Grayscale Investments on Jan. 13 called the Securities and Exchange Commission's decision denying a proposed spot market product for bitcoin "arbitrary to its core," according to a court filing.
Grayscale is suing the Securities and Exchange Commission over the SEC's order denying the conversion of the Grayscale Bitcoin Trust to a spot bitcoin exchange-traded product, and criticized an SEC brief filed earlier for falling short regarding key issues in the ongoing lawsuit.
"The commission's brief never comes to terms with the order's arbitrary premise and the discriminatory result it has produced," Grayscale said in a reply brief filed in the U.S. Court of Appeals for the District of Columbia Circuit.
Instead, the SEC "goes on for page after obfuscatory page pointing out differences between the spot bitcoin and bitcoin futures markets that have no bearing on the issue before this court," Grayscale's reply brief said.
In its initial brief dated Dec. 9, the SEC said that the commission "reasonably" treated two types of products — bitcoin futures ETPs and spot bitcoin ETPs — differently.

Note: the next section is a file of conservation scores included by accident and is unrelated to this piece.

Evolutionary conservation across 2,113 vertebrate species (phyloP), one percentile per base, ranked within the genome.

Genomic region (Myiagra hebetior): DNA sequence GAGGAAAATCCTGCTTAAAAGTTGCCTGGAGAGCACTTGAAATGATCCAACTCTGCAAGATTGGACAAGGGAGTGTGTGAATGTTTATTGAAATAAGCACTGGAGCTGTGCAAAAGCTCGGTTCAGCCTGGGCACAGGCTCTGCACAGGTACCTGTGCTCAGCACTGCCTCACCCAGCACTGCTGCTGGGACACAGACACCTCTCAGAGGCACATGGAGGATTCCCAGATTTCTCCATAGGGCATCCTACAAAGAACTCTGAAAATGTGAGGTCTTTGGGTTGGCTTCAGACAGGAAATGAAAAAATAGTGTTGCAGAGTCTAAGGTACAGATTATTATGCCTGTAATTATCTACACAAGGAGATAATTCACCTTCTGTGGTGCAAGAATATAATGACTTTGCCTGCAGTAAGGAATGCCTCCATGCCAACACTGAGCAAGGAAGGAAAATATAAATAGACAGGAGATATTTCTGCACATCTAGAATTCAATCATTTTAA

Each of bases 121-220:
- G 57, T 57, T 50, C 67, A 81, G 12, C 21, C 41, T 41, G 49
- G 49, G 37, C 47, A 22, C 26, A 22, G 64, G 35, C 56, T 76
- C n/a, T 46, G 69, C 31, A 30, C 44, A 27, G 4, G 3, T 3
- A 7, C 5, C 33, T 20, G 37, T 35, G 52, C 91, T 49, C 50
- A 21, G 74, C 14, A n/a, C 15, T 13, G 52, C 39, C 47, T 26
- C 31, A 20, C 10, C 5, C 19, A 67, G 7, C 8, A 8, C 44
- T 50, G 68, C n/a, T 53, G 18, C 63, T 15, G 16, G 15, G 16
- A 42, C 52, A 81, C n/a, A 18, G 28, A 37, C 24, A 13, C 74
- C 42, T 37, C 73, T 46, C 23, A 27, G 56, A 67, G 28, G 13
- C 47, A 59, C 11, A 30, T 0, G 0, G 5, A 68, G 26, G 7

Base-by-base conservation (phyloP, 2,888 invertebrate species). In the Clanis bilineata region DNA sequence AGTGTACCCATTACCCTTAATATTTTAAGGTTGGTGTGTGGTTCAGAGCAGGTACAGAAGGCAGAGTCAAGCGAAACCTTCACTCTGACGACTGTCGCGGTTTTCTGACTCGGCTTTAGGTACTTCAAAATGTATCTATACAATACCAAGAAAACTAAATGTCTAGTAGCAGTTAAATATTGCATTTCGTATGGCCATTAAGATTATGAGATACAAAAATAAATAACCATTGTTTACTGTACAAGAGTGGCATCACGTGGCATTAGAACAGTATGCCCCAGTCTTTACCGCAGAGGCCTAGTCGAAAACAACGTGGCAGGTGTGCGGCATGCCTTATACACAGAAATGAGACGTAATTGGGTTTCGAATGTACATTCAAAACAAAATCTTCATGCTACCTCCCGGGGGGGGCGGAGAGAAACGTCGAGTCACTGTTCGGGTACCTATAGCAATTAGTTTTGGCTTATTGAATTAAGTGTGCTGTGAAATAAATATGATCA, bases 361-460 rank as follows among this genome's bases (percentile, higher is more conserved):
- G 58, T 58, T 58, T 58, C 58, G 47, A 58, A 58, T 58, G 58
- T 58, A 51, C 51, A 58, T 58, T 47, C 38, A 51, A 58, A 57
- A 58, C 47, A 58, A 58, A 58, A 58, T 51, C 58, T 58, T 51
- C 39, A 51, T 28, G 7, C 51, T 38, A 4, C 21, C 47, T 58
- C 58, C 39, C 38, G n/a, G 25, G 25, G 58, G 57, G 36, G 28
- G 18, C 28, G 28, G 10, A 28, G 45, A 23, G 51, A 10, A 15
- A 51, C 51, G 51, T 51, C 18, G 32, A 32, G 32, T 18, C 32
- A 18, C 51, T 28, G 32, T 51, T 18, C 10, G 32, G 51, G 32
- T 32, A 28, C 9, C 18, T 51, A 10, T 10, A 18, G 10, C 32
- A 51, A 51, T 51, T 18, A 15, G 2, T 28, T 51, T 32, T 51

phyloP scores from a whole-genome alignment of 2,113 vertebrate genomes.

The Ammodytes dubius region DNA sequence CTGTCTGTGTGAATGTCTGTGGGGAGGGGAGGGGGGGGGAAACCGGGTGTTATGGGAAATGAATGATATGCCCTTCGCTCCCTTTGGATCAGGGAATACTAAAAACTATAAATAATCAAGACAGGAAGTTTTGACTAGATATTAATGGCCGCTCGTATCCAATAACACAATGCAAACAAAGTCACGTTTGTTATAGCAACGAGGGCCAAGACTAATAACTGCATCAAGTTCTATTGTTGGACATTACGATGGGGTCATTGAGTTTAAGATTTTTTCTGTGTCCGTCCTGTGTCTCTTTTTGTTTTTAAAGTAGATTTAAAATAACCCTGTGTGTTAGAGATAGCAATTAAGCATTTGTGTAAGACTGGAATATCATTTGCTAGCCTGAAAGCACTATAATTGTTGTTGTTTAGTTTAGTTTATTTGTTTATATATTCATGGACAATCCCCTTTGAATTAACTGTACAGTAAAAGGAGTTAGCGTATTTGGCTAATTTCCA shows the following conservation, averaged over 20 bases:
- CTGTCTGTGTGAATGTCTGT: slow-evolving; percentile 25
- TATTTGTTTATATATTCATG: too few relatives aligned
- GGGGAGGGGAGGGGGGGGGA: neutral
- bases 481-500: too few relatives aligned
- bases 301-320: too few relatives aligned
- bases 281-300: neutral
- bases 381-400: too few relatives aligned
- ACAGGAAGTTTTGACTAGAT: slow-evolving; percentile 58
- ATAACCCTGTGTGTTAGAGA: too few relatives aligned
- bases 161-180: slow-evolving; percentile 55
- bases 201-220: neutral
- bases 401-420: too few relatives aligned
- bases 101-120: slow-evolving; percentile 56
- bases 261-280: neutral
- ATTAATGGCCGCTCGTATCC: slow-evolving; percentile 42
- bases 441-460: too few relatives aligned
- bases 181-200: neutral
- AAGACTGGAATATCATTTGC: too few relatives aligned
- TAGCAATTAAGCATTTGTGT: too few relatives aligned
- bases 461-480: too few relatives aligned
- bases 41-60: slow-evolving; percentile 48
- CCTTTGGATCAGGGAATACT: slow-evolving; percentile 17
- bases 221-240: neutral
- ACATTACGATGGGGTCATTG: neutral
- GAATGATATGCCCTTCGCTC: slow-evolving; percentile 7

"The commission reasonably found that the ability to detect fraud and manipulation differs across the (Chicago Mercantile Exchange) bitcoin futures market and the bitcoin spot market," the SEC's brief said.
Grayscale argued in its filing Friday that market regulators could easily spot potential fraud.
"Any fraud or manipulation in the spot market would necessarily affect the price of bitcoin futures, thereby affecting the net asset value of an ETP holding either spot bitcoin or bitcoin futures as well as the price investors pay for such an ETP's shares," Grayscale's reply brief said.
Either CME surveillance can pick up spot-market fraud that impacts both futures and spot ETPs, "or that surveillance cannot do so for either type of ETP," Grayscale's filing said.
"There is thus no reasonable basis for concluding that CME surveillance adequately protects holders of one kind of ETP, but not the other," Grayscale's filing said.
"This court should hold unlawful and set aside the order," Grayscale's reply brief said.